XML – Brief History

A Brief History of XMLBrief History

XML appeared in 1998 and is based on the standardized generalized markup language (SGML). SGML is another language that defines international standard documents that can be considered as the language you define. HTML is based on SGML. One of the main problems is difficult to say about SGML. XML aims to make it much easier. XML also owes much of its life to HTML.

Aimed at displaying HTML content; you could not use it for advanced features such as sorting and filtering. HTML was not a very accurate language, and it did not depend on the register. It was possible to mistype the HTML content, but for the browser to display the page correctly. XML solves many of the shortcomings of HTML. In 1999, HTML was rewritten using the rules for creating XML as XHTML.

Building rules An XHTML document is more accurate than an HTML document. The severity of these rules depends on which document type declaration (DOCTYPE) you assign to the XHTML sheet. I will explain more about DOCTYPE in Chapter 3. Since 1998, it has become clear that XML is a very powerful way to manage information. XML documents allow you to share data. A number of W3C – related suggestions for converting, rendering, and navigating XML documents.

Let’s summarize the following key points:

• XML is not a language; its rules are used to create other languages.
• Creates languages based on tags that mark XML content.
• XHTML is one of the languages that created XML as an HTML transformation.
• XML is based on SGML.

XML Goals After the complexity of SGML, the W3C became very clear about its goals for XML. You can see http://www.w3.org/TR/REC-xml/#sec-origin-goals for the following purposes:

1. XML can be used directly on the Internet.
2. XML should support a variety of applications.
3. XML must be compatible with SGML.
4. It’s easy to write programs that process XML documents.
5. The number of additional features in XML should be kept to an absolute minimum, preferably zero.
6. XML documents should be clear and understandable to humans.
7. XML design should be prepared quickly.
8. XML design must be formal and clear.
9. Creating XML documents is easy.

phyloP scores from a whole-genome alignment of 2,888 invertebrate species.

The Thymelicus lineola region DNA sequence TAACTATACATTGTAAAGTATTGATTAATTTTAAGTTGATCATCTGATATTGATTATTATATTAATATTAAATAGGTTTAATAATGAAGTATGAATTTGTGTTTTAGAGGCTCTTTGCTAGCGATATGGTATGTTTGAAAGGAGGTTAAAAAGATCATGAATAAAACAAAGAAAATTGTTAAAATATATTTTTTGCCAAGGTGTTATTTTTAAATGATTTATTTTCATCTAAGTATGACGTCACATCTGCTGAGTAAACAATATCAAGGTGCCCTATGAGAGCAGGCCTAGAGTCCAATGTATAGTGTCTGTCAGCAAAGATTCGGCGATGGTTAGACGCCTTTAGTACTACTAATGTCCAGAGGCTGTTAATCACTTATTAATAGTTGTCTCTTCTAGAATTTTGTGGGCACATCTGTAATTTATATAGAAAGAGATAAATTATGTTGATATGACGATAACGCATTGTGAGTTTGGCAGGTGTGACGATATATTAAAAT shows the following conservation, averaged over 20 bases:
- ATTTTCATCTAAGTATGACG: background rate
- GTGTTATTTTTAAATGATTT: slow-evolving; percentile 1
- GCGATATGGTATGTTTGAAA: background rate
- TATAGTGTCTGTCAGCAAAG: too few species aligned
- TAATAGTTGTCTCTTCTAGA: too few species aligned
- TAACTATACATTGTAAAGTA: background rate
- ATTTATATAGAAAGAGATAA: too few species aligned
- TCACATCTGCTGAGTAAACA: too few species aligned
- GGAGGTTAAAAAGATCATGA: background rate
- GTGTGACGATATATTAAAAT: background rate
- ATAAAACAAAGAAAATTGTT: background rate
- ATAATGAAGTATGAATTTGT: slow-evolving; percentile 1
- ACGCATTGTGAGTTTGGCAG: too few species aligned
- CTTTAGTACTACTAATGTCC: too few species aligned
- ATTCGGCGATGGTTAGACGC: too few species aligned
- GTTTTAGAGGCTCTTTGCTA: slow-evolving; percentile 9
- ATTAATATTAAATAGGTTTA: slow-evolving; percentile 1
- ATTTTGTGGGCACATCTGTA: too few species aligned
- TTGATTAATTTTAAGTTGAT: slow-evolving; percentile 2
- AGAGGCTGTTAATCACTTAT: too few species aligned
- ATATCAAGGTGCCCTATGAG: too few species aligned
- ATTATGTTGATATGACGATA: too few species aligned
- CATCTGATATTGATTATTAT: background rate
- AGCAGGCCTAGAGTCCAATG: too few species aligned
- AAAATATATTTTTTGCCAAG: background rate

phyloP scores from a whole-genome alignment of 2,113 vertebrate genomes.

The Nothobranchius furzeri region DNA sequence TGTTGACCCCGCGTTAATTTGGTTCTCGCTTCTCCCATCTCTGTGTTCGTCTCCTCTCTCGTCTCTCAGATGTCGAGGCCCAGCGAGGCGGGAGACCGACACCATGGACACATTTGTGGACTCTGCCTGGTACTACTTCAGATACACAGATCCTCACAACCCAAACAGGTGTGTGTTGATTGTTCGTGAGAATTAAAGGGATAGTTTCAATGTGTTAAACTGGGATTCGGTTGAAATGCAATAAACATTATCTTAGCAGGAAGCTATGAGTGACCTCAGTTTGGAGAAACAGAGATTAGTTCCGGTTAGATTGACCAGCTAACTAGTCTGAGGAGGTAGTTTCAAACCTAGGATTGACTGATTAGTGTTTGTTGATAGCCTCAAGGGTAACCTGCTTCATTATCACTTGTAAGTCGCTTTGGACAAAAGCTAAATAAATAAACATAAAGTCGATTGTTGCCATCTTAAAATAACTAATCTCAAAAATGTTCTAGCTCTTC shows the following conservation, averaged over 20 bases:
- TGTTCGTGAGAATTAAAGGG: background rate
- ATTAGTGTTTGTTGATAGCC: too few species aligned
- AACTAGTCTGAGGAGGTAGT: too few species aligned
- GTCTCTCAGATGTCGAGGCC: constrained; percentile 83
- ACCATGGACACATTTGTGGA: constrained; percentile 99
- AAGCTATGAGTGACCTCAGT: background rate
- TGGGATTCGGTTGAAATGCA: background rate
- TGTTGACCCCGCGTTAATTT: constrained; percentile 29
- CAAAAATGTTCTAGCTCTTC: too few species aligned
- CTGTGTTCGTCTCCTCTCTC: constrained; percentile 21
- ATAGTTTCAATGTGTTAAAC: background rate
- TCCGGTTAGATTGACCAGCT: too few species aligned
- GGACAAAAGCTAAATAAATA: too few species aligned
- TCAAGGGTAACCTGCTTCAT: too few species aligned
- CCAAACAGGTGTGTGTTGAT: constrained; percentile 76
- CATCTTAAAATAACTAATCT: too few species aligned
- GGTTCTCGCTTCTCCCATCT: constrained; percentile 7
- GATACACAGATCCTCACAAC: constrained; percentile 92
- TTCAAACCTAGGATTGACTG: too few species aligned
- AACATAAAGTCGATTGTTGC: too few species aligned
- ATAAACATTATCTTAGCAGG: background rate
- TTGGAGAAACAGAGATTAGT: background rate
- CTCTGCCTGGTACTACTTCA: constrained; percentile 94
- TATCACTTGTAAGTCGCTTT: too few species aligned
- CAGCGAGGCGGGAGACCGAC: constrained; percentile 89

10. Accuracy in XML designation is minimal.

There are a few things to note about these goals. First, W3C wants XML to be simple; In fact, several goals include the concepts of “easy” and “clear”.

Second, W3C gave XML two goals: people and XML processors. An XML processor or analyzer is software that processes an XML document. Processors can define the content of an XML document; read, write and edit an existing document; or create a new one from scratch.

The goal here is simple for XML processors, developing them and opening up a market for them. Strict construction rules mean less processing is required. This in turn can target XML documents to portable devices such as cell phones and PDAs.

By keeping the documents readable, you can easily access the data, and easily create and edit possible applications. Using Unicode allows developers to create XML documents in different languages. Unfortunately, the necessary side effect is that XML documents can be meaningful, while describing data using XML can be a longer process than other procedures.

XML supports a set of Unicode characters that allow multilingual support. Unicode 231 supports characters. This includes all the characters you may need, as well as characters you may never see. You can use an 8-bit Unicode Conversion Format (UTF-8) to encode Unicode characters. characters use the codes used in ASCII. Of course, these systems provide good compatibility with adults. Languages such as Japanese and Chinese need UTF-16 encoding. You can learn more about Unicode at http://www.unicode.org.

Third, pay attention to the term XML document. This term is a more specific document than the traditional view of a. Some XML documents exist physically, while others are created in the form of a flow of information according to the rules of creating XML. As an example, it calls web services and databases whose content is returned in XML format. Now that you understand what XML is, let’s look at the rules for creating XML languages.